George Washington Papers

To George Washington from Colonel Stephen Moylan, 29 July 1778

From Colonel Stephen Moylan

Hackensac [N.J.] 29th July 1778

Dear Sir

I had the honor to inform your Excellency by Mr Lott, that I intended coming with the Cavalry to this neighborhood,1 on my arrival I reconoitred the country and found a great majority disaffected, and taking every oppertunity of Supplying the enemy, yesterday I Sent a party of 80 horse to Bergen, with orders to drive up what Catle they Coud Collect, from that town, to the point,2 which they have effected by bringing with them near 300 head of horned Cattle 60 sheep Some horses mares & Colts, many of the first are milck Cows, and tho its certain that the milck & butter is for the chief part Sent to Newyork from that Quarter, there appears a great degree of cruelty in taking from a number of famillys, perhaps their only Support, I am teased by the women, and with difficulty can prevail on my feelings, to Suspend my giving to them their Cows, until I have your Excellencys opinion and orders on this Subject—this manœvre has alarmed the City, Powles Hook & the encampment on Staten Island the Fort was mand, So was the Redout at Powleshook, and the army at Staten Island turned out, to the amount, as near as Coud be judged by Major Clough (who Commanded the party) of 3000, tho their encampment woud promise 5000.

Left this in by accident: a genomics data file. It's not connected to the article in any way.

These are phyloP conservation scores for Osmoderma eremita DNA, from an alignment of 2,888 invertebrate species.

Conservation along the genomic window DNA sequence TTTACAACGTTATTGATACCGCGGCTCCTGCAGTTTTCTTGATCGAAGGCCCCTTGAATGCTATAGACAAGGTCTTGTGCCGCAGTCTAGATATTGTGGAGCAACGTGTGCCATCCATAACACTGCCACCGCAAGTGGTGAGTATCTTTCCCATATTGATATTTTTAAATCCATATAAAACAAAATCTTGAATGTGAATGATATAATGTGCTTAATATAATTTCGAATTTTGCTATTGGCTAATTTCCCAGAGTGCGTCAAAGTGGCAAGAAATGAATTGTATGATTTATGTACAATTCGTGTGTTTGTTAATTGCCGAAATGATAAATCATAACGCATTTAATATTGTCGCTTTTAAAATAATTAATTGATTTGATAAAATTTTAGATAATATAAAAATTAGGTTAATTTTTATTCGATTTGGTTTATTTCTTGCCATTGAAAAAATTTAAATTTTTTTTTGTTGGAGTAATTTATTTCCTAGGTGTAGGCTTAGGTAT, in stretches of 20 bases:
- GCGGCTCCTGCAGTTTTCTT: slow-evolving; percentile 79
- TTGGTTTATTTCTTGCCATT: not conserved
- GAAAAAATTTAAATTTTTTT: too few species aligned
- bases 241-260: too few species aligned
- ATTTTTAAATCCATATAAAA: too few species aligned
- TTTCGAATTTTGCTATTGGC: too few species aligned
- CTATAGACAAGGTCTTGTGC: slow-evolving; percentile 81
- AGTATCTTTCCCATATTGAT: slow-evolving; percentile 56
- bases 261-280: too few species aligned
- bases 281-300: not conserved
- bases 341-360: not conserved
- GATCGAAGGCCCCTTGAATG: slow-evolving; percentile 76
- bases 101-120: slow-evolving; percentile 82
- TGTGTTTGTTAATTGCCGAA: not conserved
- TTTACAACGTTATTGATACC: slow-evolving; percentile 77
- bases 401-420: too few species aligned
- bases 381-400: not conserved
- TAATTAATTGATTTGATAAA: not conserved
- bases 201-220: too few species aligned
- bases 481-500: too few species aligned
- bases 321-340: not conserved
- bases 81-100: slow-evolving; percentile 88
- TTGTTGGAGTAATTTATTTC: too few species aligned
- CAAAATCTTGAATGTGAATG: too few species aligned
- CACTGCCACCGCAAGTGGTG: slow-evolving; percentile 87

I have just Come in from Fort Lee, the heights from Harlem up to Kingsbridge are interspersd with Tents the chief encampment on york Island Seems to me to be at Fort Washington, those immediatly about the Fort are Hessians, there is a pretty large encampment on your Side of Spiten Devil Creek—and a redout with a magazine in its center—one ship pretty near on a line with Col. Morris⟨s⟩ house, another with three small craft near the entrance of the abovementiond Creek, are all the vessels in the North river that I Coud discover At 12 ôClock this day—a report prevails of a French & Spanish fleet being at the Hook, it is believd at Bergen, which your Excellency knows is but four Miles from Newyork. I have the honor to be with great affection Dear Sir Your most obligd H. St

Stephen Moylan

a party Supposed to be of Horse past Fort Washington towards Kingsbridge yesterday morning from Newyork—our Horses fare well, and will I hope be in good order, when your Excellency will please to Command us, I think one weekes rest, will make them fit for any thing—the Sooner I have your Excellencys orders, the more pleasure it will give Your assd H. St

S. M.

ALS, DLC:GW. Moylan’s signed note on the cover of this letter reads: “Let the Dragoon who is bearer hereof pass the ferry.”

1Moylan was referring to his letter to GW of 26 July (see GW to Moylan, 25 July, n.1).

2Bergen Point, at the tip of the peninsula south of Bergen, N.J., is north of Staten Island. British engineer James Montresor noted in his journal for 28 July: “About 100 Rebel Light Horse drove off Cattle from Bergen Neck” (Scull, Montresor Journals description begins G. D. Scull, ed. The Montresor Journals. New York, 1882. In Collections of the New-York Historical Society, vol. 14. description ends , 507).

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